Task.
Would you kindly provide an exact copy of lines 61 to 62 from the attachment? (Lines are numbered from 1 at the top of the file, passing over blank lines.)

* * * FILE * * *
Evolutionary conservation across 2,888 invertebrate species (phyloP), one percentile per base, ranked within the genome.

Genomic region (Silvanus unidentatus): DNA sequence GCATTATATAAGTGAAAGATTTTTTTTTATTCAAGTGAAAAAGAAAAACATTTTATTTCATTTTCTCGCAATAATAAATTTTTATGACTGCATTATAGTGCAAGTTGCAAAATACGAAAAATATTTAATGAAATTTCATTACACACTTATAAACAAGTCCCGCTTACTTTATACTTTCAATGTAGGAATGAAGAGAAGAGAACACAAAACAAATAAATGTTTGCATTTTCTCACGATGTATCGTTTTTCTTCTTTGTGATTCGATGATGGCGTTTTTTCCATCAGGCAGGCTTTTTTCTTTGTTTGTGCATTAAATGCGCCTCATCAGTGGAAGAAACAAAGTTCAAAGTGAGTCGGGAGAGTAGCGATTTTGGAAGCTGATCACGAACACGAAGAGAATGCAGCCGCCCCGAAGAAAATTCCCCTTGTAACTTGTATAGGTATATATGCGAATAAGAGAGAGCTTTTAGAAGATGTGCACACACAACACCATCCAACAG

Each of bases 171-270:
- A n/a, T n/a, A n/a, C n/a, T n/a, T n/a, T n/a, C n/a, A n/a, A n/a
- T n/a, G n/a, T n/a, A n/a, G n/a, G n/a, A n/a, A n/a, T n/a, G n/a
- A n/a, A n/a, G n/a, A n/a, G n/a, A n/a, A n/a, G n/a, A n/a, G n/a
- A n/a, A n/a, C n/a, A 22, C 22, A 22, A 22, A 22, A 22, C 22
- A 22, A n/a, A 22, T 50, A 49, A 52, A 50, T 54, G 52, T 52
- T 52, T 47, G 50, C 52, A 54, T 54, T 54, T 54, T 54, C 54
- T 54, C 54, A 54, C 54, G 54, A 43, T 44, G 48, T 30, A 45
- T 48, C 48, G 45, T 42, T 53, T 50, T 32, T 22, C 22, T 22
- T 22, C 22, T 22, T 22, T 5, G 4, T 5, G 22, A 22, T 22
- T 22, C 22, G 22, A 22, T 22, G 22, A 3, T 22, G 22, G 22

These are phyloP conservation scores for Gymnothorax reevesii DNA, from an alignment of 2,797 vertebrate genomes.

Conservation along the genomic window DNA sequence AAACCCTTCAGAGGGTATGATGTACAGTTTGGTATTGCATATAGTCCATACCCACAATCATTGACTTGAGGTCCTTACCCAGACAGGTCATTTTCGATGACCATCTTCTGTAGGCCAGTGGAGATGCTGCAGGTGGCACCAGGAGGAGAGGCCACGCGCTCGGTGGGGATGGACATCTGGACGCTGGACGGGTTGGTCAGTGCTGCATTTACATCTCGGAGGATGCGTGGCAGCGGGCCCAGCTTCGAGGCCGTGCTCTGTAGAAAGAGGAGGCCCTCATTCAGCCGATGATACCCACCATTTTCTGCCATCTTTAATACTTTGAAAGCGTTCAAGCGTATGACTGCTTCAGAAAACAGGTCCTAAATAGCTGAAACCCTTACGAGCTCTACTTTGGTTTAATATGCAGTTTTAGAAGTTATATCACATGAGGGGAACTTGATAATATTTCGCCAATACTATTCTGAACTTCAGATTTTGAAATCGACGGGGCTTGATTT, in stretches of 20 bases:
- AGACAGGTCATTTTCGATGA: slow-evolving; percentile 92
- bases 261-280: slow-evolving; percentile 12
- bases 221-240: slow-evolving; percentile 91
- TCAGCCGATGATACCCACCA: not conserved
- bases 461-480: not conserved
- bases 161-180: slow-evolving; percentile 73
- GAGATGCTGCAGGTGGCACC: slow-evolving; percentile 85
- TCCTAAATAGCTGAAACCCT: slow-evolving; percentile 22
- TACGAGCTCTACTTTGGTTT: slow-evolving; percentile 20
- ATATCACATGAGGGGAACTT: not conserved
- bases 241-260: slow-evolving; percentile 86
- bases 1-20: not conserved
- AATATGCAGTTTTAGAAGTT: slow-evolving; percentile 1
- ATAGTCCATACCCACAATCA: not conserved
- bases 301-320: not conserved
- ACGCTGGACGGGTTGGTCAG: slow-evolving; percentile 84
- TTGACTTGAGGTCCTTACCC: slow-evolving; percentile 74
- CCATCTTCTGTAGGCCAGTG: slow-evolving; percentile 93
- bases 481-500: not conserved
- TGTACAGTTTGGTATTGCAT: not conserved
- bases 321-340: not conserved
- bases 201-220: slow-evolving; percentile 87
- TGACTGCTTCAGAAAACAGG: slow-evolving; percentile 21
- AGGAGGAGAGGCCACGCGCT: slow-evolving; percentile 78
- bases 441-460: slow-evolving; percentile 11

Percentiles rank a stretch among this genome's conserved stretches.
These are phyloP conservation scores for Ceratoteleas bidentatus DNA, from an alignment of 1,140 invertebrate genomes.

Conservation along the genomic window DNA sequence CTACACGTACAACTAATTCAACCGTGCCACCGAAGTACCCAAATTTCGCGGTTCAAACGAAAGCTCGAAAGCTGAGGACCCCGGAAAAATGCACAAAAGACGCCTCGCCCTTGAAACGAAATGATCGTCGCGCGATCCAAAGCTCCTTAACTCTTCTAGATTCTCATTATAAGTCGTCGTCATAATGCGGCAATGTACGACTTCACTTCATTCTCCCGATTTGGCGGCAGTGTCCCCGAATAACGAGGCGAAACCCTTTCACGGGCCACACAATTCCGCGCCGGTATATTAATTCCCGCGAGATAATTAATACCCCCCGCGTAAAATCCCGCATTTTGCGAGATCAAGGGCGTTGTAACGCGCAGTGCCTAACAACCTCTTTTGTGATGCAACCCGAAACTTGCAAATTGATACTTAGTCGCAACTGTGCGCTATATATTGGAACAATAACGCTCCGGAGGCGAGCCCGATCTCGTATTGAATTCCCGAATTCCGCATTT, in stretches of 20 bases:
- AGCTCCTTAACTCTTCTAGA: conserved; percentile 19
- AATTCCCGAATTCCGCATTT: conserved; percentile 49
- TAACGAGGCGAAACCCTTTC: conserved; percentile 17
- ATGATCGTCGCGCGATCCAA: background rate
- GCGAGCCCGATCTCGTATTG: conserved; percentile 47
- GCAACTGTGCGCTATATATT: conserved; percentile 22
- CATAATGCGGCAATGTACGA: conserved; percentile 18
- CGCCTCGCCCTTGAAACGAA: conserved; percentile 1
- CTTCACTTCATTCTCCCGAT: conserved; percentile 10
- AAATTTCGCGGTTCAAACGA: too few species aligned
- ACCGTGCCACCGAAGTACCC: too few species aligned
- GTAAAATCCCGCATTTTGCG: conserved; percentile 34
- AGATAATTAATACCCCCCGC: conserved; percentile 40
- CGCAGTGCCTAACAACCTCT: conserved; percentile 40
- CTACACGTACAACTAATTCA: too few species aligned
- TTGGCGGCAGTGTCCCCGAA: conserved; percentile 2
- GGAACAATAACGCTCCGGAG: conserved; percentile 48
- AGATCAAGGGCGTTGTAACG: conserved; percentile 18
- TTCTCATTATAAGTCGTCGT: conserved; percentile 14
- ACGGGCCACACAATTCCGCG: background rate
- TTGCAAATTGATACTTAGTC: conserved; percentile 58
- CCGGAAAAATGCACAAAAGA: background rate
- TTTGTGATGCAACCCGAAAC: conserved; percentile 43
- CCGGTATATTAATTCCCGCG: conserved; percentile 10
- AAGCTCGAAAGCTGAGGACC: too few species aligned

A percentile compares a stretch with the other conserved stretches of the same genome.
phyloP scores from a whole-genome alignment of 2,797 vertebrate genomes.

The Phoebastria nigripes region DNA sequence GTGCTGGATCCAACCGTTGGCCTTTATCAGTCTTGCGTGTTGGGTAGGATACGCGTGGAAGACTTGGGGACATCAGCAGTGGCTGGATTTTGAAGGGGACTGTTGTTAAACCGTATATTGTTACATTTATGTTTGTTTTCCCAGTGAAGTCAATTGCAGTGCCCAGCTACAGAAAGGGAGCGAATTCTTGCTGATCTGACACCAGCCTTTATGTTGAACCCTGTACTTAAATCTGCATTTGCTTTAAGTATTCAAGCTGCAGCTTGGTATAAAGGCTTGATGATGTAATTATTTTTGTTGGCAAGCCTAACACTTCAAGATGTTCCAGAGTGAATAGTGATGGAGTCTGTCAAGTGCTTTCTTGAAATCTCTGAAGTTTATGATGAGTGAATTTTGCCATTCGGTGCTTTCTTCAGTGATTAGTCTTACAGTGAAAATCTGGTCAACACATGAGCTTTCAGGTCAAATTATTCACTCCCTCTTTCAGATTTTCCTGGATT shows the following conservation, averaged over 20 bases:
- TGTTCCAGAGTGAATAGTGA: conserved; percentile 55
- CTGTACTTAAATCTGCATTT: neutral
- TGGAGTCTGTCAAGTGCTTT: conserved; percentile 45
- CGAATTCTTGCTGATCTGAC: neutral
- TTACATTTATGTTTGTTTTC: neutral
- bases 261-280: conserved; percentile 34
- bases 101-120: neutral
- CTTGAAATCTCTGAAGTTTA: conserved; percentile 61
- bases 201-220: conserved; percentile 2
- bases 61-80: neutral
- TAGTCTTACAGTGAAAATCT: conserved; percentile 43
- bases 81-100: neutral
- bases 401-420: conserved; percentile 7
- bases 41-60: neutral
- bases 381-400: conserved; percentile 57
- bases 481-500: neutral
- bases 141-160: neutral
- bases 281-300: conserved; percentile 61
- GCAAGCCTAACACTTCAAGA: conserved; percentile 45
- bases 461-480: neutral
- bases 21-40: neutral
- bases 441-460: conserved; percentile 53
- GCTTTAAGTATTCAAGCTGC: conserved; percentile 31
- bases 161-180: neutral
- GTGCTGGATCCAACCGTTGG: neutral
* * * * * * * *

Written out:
- AGATCAAGGGCGTTGTAACG: conserved; percentile 18
- TTCTCATTATAAGTCGTCGT: conserved; percentile 14